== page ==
As human beings, we often fall into the trap of putting our sense of comfort onto others. Often our sense of safety is a part of that comfort. Victims of domestic violence hear all the time "why don't you just leave?" This is an excellent example of how the person suggesting leaving, who probably feels comfortable and safe in their own relationship, extrapolates that if *I* were in that situation, I'd just leave. This is an imposition of comfort, and it is at the very least flawed but more often is just directly hurtful and controlling to think and say to someone who is definitely NOT safe OR comfortable in their relationship.

Externalized comfort is about control. I want to make people do things to make me feel comfortable. I want to keep people from doing things that make me uncomfortable. Again, as human beings we all do this. Think about the holidays and how many people get upset if others do not mirror their chosen greeting, or think things like "there is a WAR on Christmas," because not everyone likes hearing "Merry Christmas!" Think about how when we hear someone has lost a loved one, our "you have my condolences" is not about giving comfort to that person, but rather to ourselves. If we wanted to give comfort to others we would check in to see how they feel, what they need, right? Think of this exchange:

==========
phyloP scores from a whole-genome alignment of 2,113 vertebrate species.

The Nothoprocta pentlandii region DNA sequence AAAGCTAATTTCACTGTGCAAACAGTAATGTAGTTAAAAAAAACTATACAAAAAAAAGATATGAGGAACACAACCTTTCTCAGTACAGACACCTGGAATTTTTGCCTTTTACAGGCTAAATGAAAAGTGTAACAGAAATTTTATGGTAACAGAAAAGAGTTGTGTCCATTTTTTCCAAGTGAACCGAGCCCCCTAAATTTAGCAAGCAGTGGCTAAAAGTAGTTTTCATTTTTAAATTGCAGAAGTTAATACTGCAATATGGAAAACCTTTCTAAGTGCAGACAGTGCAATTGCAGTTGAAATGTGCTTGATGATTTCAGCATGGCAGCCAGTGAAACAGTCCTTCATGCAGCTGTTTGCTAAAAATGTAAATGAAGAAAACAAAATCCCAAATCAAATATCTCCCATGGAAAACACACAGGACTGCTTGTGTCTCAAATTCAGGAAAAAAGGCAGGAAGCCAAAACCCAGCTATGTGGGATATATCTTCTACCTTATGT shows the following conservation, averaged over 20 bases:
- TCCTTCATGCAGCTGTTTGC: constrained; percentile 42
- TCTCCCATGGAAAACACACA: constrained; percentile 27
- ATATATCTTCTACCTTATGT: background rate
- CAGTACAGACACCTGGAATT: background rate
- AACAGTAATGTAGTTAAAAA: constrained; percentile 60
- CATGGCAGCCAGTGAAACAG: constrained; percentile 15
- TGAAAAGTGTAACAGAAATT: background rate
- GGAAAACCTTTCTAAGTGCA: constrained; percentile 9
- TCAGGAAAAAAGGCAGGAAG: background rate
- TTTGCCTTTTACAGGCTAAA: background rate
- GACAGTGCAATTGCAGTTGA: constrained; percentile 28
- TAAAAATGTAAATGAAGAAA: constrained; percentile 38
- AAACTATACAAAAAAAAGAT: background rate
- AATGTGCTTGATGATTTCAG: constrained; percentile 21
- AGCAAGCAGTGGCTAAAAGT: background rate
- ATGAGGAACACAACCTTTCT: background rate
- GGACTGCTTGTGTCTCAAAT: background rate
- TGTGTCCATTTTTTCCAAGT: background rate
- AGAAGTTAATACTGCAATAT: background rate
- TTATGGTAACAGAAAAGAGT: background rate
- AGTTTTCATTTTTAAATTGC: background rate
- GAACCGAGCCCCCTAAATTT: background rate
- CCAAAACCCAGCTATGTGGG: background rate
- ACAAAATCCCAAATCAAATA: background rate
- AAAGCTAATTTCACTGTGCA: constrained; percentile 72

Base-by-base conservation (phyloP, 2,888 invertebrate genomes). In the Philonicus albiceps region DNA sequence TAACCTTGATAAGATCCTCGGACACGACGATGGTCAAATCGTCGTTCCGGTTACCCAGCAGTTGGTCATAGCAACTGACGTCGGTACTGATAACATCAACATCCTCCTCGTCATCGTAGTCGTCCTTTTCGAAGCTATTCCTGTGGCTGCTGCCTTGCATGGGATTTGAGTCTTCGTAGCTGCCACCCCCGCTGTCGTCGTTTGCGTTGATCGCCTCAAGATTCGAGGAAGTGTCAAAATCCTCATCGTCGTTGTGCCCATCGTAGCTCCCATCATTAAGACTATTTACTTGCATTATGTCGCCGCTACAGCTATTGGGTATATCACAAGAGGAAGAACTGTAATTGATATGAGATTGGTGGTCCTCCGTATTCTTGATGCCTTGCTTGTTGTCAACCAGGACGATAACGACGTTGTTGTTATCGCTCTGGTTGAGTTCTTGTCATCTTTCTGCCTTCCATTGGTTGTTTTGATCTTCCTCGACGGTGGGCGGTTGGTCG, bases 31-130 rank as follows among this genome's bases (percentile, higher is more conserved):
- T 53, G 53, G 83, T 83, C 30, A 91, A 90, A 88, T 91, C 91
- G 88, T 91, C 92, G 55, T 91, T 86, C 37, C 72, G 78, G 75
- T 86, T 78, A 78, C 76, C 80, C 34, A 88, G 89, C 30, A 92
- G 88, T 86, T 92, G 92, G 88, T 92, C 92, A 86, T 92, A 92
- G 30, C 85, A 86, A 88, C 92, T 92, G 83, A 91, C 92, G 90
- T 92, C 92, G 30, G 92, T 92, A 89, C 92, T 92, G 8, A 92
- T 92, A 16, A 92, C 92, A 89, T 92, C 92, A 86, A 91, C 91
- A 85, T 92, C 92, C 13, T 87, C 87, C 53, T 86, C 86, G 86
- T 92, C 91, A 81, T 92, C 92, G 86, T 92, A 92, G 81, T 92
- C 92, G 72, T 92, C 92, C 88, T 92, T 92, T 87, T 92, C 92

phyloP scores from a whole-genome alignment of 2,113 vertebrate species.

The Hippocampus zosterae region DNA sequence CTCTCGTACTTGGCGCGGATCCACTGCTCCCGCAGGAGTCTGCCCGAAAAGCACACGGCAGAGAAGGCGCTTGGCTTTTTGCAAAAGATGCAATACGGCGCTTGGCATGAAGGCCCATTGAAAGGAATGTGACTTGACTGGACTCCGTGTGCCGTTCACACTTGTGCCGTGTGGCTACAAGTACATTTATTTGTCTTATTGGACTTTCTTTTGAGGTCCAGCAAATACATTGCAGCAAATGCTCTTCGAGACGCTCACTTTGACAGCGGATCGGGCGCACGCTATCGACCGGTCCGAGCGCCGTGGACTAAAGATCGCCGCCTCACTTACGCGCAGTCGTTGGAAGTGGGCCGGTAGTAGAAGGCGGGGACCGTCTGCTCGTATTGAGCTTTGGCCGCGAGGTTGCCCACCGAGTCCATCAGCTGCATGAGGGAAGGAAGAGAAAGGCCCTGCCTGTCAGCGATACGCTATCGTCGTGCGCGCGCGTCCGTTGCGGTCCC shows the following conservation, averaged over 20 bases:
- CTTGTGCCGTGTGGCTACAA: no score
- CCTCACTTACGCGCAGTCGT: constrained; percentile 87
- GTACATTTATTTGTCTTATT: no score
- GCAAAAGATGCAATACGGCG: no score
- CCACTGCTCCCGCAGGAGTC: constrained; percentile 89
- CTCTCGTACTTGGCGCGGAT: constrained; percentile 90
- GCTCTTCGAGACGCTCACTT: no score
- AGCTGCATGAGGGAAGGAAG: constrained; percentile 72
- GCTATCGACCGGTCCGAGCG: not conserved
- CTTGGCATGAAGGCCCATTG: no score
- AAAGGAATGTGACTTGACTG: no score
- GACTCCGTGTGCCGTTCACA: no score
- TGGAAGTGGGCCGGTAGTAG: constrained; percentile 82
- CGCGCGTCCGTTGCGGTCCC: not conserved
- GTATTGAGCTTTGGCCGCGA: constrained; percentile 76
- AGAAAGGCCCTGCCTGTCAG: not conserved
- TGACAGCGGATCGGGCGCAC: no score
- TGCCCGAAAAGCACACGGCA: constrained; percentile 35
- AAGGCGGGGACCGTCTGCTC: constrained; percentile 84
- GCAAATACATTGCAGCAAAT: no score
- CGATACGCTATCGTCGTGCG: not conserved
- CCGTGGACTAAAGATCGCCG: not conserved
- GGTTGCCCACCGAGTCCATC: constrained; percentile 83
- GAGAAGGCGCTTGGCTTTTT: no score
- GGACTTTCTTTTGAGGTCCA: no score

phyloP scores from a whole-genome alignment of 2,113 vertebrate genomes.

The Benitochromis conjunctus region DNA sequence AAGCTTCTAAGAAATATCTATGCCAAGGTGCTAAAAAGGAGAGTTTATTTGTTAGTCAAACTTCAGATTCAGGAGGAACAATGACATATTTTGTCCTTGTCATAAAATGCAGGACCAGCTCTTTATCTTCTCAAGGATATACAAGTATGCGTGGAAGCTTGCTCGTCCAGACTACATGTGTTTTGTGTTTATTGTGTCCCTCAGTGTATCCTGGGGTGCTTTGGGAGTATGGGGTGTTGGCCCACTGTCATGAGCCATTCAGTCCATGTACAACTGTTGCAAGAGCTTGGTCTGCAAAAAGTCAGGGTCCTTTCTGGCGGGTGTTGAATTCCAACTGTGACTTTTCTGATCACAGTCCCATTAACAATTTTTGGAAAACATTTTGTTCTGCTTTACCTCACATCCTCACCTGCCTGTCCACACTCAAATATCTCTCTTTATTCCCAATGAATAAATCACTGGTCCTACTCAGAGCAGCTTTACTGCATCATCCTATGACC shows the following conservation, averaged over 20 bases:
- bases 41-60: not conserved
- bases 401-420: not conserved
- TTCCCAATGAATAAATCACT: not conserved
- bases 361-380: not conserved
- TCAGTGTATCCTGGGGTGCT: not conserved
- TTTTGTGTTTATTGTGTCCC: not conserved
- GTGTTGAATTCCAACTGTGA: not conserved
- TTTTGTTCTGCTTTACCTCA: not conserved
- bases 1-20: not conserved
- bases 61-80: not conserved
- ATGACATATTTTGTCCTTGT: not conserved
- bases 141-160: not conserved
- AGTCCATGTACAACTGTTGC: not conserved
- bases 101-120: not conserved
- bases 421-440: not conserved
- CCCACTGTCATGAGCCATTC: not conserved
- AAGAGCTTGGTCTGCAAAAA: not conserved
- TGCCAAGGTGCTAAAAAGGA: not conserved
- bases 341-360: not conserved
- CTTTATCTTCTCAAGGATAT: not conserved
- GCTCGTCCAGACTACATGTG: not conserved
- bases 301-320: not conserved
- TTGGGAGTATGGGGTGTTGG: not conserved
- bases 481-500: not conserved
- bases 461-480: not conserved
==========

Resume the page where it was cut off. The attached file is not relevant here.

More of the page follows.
"My father died last week."

"Oh, I am so sorry for your loss!"

"I'm not, I wish he had died years ago!"

This response is often followed by awkward silence, shock, confusion. If the intent was to provide comfort, then the person saying sorry for your loss is probably not helping. The person saying that is thinking about how upset they would be if their father died, or maybe is even reaching to empathy thinking about how they felt when their father or loved one died and want to offer condolences because that's what they wanted and needed. It is self-serving to do that. Think of the alternative:

"My father died last week."

"How are you doing with that?"

"Fine. I wish he would have died years ago."

In this example, the checking in provides the person who experienced the death of a family member to dictate what they need, and how they feel. It's not about their own comfort, but the comfort of the person who may not experience death as a loss at all. Knowing that is true, then comfort can be provided in different ways, tailored to the person who might need it.